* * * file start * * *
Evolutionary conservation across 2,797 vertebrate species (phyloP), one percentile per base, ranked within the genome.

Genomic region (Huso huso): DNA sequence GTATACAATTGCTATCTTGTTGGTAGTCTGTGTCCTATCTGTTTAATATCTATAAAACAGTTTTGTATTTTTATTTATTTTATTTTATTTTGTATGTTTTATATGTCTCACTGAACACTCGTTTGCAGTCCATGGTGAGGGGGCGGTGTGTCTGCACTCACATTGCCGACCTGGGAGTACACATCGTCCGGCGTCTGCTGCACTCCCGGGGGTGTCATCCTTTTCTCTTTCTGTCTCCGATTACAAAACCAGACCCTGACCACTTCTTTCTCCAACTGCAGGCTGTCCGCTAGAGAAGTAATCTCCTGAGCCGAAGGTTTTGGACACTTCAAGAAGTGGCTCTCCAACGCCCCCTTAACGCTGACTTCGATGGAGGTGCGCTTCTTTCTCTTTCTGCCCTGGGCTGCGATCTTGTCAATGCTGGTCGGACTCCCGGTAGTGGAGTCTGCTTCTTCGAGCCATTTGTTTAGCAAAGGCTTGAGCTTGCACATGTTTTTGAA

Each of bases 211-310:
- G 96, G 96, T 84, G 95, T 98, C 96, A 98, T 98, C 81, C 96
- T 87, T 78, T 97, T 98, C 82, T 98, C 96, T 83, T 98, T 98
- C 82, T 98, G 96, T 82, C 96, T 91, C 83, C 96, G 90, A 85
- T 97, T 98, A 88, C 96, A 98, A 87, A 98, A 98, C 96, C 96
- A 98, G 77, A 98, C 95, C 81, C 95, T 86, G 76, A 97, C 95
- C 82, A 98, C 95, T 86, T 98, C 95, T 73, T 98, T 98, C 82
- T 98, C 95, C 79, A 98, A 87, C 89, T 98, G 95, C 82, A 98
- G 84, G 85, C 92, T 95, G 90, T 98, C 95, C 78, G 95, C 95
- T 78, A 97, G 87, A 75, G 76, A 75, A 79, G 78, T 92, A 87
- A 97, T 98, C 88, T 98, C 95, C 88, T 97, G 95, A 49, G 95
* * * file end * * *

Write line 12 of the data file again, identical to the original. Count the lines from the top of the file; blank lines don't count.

- T 78, A 97, G 87, A 75, G 76, A 75, A 79, G 78, T 92, A 87